“Put yourself in the fans’ shoes and design content that will be a thumb stopper as they’re quickly scrolling through their feed,” Chong says.

Though you can (and should) frequently share ideas and content with other departments, including marketing and advertising, be careful that you’re not trying to fit an existing piece of content (such as a commercial) into a social media effort where it doesn’t resonate.

Chong says:

Social media should be included in the beginning of branded content planning to make sure assets created fit the social platforms and their unique specs and best practices. Trying to fit branded content pieces made for other platforms (like TV or print) into social media will limit the ads’ engagement and likelihood of success.

“They must work hand in hand to achieve success whether the objective is engagement and reach or traffic and sales,” Chong says.

Social listening analytics, consumer feedback and audience behavior data can give you a starting point to what types of content resonates with fans, but you should also test and tailor your posts.

Chong says:

Stand out from the feed with engaging colors, lifestyle imagery, and text overlay, and be prepared to test all the different variations of assets to find what your audience engages with most. And ensure you test it across audiences and platforms as well because the winning recipe can change due to all the variables involved in social marketing.

  1. Use your budget wisely.

Social media platforms are becoming more “pay to play” each day, and you’ll probably have to spend money to get your content in consumers’ news feeds. Use those dollars wisely, especially if you don’t have a lot of them.

Chong says that one of the ways to stretch your budget is to launch “dark post ads,” which are ads that use the messages and images from existing social media posts that have already found success.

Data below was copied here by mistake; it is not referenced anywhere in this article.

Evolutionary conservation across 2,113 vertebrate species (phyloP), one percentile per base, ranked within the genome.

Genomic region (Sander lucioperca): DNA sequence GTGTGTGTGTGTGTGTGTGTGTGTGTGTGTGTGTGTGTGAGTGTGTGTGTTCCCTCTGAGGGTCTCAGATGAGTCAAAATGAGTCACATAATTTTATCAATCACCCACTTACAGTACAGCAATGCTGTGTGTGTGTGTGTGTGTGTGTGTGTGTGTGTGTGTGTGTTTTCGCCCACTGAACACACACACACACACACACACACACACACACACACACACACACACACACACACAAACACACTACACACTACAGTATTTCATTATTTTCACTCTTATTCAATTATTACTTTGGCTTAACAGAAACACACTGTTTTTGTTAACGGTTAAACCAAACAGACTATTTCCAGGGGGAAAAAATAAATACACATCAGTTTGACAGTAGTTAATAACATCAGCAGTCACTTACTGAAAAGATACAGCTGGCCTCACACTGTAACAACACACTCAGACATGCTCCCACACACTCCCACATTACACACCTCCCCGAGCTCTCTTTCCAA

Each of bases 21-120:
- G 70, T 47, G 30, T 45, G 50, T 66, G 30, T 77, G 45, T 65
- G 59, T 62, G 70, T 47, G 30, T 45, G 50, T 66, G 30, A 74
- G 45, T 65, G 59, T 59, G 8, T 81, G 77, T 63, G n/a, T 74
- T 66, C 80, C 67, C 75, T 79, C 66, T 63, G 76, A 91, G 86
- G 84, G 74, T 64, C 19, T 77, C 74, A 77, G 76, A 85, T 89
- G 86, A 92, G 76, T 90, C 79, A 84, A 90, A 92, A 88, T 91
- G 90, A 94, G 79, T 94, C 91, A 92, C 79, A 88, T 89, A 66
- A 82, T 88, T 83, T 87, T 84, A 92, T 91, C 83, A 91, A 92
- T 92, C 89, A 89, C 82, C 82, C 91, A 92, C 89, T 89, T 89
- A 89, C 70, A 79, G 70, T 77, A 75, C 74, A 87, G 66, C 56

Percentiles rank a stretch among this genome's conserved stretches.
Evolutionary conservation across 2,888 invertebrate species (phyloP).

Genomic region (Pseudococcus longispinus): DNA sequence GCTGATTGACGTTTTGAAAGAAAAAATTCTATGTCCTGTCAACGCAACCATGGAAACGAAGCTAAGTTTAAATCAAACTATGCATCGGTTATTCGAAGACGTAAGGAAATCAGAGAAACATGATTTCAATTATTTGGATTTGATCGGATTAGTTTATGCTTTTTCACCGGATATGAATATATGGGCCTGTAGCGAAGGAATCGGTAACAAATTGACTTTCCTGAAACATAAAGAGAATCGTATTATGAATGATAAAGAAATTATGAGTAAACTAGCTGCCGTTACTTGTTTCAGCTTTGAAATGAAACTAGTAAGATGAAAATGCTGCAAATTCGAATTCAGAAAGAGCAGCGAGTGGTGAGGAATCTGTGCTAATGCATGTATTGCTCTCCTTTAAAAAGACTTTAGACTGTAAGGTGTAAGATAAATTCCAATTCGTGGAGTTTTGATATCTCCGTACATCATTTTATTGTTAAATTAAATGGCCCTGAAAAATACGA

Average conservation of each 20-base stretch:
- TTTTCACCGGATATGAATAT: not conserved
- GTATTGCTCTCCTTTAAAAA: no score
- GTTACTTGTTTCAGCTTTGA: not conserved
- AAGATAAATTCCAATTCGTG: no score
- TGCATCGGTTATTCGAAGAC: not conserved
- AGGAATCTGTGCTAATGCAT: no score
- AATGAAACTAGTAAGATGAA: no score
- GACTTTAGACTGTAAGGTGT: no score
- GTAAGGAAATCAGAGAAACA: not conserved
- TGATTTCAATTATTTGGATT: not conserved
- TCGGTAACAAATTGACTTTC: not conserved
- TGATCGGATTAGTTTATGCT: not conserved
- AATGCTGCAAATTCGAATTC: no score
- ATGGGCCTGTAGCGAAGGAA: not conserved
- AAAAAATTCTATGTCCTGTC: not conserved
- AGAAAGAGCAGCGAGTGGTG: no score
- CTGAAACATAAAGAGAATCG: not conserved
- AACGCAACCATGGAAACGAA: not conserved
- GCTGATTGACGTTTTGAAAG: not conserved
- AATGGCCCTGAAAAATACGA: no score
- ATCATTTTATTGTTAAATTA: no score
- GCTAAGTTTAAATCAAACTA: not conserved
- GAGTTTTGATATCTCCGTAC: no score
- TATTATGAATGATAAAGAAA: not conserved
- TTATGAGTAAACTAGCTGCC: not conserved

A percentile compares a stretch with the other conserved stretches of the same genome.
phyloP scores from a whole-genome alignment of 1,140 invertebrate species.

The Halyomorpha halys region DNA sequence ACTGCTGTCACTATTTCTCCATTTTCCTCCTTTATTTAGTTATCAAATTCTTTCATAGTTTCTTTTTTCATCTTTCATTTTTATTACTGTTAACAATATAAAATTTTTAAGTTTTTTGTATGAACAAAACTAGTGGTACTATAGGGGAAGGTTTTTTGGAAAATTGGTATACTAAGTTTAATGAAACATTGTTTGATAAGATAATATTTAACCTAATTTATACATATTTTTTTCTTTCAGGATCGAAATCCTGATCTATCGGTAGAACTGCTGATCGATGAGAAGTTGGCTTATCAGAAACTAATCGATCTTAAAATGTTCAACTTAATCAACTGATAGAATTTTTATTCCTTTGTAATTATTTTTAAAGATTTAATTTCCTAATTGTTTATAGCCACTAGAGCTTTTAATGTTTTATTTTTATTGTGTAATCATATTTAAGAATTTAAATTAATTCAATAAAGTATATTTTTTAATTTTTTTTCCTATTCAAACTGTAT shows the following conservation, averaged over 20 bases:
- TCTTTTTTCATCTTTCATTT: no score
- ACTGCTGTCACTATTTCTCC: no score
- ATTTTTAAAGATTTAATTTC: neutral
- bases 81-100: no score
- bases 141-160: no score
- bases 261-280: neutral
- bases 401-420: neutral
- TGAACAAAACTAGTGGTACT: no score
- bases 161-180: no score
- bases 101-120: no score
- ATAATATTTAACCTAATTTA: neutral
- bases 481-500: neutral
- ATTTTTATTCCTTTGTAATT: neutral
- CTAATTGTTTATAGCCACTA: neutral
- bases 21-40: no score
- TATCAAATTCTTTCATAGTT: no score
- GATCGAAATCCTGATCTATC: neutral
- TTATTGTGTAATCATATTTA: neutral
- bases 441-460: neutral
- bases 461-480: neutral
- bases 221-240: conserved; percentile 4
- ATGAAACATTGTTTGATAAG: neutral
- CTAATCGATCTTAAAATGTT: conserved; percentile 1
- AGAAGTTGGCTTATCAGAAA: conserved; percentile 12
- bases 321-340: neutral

Don’t pay to boost your organic content, especially if your community is already interacting with them.

Chong says:

Dark posts provide much more flexibility in terms of objective, ad unit visual, call-to-action, and analytics than a simple boosted post. One example is a dark post can have a call-to-action button such as ‘Learn More’ or ‘Shop Now’ versus a boosted post which does not contain this button.

Using this strategy ensures that you have a clear action associated with the money you spend, so you can measure the ad’s effectiveness—and often, you’ll pay less per post.

“Brand managers can drive performance on a small budget by running dark ads with a very clear and concise call-to-action and going broad with targeting which tends to have lower auction costs,” Chong says.

  1. Measure everything.

Don’t just measure your efforts once your campaign is over, either.

Chong spends each day looking at key performance indicators to recognize trends and patterns that can inform his decisions, followed by more measurement to ensure that his efforts are providing the best ROI.

“It all starts and ends with analyzing our KPIs to ensure performance is moving in the right direction, and I utilize these insights to drive optimizations in our ads as well as in directing our creative and targeting strategy,” Chong says.

By gathering analytics throughout your campaign, you can avoid wasting money on targeting efforts that aren’t fruitful and more efficiently reach (or even surpass) your goals.

Becoming well acquainted with social media metrics also hones your skill set in ways that often open doors for greater collaboration across departments and future opportunities both at your organization and within the communications industry.